Day 5 of the tour and we hit the Pan American highway from Solento to Medellín. It used to be known as the kidnap express during the 80s/90s when guerillas would stop cars on the road and demand ransoms. Our guide told us that school children in the 80s didn’t learn what to do in the case of a fire or earthquake but what to do in case of extortion, kidnap or a car bombing 😬.
It was a road that would have given the long and windy road in the Beatles song a run for its money! I guess that what’s you get in a country filled with mountains! It was not the most pleasant of journeys but we made it in one piece and the scenery along the way was beautiful.
It seemed right to be watching ‘Narcos’ (the Netflix series about Pablo Escobar) on the bus to Medellín – he is not necessarily a part of the history that Colombian’s, particularly those from Medellín, like to remember, to the extent that tours on the topic can not be called Pablo Escobar tours and therefore some are called ‘don’t mention his name’ tours. Still, it is part of the history never the less.
That said, some people still consider him like Robin Hood as he supported the low income society but we were actually told not to ask people about him or mention him in the city as you never know what impact he had on their lives and that of their family!
Medellín is Colombia’s second largest city and sprawls through a value and up the side of the hills. Over the last few years, the city has transformed itself from one of Colombia’s most notorious as the home of one of the country’s biggest drug cartels, to one of the most innovative – being named as the world’s most innovative city in a competition organised by the non-profit Urban Land Institute in 2013.
No area has gone through more transformation as Comuna 13, once labeled the most dangerous community due to its extremely high homicide rates and forced displacement of thousands of residents. It is an over-populated and low socio-economic zone that crawls up along the west hills of the city with thousands of brick and cement homes stacked close to one another. It was a pivotal center for paramilitary, guerrilla, and gang activity. Its location is ideal for crime, as it leads directly to the main highway (San Juan Highway), providing easy transportation of guns, drugs, and money.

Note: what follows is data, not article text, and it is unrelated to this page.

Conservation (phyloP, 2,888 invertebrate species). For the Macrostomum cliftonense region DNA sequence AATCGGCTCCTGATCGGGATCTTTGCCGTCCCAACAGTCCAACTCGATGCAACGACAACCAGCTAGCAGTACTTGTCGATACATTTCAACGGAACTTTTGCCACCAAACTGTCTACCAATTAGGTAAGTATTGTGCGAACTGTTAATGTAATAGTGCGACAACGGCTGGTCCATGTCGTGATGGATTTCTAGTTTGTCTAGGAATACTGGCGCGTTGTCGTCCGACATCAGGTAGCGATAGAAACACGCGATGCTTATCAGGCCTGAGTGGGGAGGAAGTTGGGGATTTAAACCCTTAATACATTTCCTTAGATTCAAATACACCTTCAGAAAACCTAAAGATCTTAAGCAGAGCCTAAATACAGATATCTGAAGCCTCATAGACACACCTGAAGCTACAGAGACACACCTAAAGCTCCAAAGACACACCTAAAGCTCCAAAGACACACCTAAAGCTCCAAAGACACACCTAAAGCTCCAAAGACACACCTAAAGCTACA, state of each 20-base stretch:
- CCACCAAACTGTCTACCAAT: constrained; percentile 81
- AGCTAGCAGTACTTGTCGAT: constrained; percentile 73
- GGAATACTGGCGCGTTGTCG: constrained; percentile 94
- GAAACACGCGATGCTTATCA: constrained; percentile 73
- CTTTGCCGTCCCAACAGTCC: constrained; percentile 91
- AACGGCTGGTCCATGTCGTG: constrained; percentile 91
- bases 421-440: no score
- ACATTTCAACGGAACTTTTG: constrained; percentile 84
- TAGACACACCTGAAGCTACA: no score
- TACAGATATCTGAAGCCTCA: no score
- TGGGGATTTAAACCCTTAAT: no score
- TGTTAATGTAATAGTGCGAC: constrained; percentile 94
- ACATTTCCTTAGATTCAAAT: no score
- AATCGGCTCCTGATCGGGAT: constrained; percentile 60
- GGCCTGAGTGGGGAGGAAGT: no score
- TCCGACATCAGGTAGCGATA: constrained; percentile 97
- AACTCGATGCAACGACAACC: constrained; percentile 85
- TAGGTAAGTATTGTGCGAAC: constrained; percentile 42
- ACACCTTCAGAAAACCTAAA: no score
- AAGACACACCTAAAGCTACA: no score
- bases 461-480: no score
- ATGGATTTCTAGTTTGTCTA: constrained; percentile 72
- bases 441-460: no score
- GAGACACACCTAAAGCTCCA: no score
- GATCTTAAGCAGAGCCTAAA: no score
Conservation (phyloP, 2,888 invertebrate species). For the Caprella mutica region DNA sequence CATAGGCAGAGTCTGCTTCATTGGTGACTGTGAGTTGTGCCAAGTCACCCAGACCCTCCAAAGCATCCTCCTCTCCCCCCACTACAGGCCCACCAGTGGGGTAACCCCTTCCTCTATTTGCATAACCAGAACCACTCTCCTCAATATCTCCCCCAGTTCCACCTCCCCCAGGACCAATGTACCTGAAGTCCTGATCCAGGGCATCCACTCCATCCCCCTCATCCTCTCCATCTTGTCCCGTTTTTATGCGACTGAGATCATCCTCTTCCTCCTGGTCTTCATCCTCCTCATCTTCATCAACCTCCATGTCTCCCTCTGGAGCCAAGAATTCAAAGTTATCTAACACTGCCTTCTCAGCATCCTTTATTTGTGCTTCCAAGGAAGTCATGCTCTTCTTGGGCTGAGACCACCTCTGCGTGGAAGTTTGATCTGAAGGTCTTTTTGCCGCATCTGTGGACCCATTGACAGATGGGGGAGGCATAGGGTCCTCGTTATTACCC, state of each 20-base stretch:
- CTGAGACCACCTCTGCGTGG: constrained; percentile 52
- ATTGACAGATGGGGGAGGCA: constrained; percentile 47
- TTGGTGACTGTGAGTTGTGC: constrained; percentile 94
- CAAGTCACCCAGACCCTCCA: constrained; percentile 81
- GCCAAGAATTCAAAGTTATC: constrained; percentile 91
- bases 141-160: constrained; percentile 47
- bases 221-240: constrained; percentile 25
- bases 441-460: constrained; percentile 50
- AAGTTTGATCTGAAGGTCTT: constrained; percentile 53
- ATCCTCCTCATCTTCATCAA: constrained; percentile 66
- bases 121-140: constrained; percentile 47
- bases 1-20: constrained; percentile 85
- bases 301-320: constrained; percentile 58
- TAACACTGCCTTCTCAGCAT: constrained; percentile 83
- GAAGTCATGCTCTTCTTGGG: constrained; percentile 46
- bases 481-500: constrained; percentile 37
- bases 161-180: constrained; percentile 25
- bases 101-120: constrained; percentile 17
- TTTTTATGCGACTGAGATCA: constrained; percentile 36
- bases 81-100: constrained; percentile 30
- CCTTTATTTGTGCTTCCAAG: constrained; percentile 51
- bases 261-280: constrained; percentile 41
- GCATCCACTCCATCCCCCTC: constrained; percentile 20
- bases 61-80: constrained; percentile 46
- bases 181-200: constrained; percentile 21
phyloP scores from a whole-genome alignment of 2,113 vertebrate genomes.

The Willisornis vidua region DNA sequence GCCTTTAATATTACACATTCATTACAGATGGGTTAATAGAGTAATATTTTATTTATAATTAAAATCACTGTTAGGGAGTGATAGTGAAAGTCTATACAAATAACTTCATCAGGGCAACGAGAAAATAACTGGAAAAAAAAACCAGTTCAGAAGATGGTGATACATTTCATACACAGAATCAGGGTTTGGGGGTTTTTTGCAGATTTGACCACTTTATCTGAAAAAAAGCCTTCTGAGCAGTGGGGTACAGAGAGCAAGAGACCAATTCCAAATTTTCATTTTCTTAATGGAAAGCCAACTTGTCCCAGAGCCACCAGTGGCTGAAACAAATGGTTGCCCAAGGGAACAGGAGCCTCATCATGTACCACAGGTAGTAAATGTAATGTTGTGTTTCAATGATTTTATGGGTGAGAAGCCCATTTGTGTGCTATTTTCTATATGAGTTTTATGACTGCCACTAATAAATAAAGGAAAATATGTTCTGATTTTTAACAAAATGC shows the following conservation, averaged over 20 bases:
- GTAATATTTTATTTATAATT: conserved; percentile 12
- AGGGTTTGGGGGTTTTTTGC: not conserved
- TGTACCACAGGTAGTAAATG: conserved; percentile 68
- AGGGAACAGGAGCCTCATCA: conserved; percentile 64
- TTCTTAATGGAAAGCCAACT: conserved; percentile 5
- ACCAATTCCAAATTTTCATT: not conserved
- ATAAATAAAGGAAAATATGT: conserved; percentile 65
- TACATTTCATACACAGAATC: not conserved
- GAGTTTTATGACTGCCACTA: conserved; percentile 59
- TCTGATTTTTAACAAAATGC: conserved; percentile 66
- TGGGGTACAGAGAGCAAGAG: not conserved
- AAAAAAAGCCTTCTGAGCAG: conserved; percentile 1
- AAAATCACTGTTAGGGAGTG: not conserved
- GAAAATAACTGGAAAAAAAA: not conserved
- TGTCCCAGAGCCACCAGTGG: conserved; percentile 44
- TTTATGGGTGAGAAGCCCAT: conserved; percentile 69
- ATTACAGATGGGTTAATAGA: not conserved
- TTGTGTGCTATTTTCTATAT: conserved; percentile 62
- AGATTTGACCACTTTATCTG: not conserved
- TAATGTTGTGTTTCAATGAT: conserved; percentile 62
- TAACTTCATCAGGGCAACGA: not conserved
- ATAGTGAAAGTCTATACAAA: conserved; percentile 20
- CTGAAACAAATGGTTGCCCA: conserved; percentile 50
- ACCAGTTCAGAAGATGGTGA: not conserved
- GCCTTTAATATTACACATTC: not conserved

We travelled to the area on part of the great city integrated transport system – it includes a clean and efficient metro system, buses (the buses were clearly designed for short Colombians as there was no room for legs in the seats and not enough head room when standing without using the skylight), cable car and bicycles that can be borrowed. After a metro and a bus ride we met our local guide – Christina, she has been born and raised in the area and now works on the escalators (more about them soon) and takes groups through the area.
In the 80’s and 90’s, the neighbourhood was controlled by groups loyal to Pablo Escobar and illegal activities in the area continued after his death in 1993 as the drug cartels controlled the area.
In 2002, the tensions reached their peak, and on October 16 of that year, the Colombian military launched the controversial Operation Orion, an operation to overthrow the rebel groups in the area. Many policemen, soldiers and helicopters attacked the area killing nine people (including three children) and injuring hundreds. It was not until people took to the streets with white flags, that a cease-fire was called, allowing the locals to get medical treatment (the street art with the elephant is representative of this).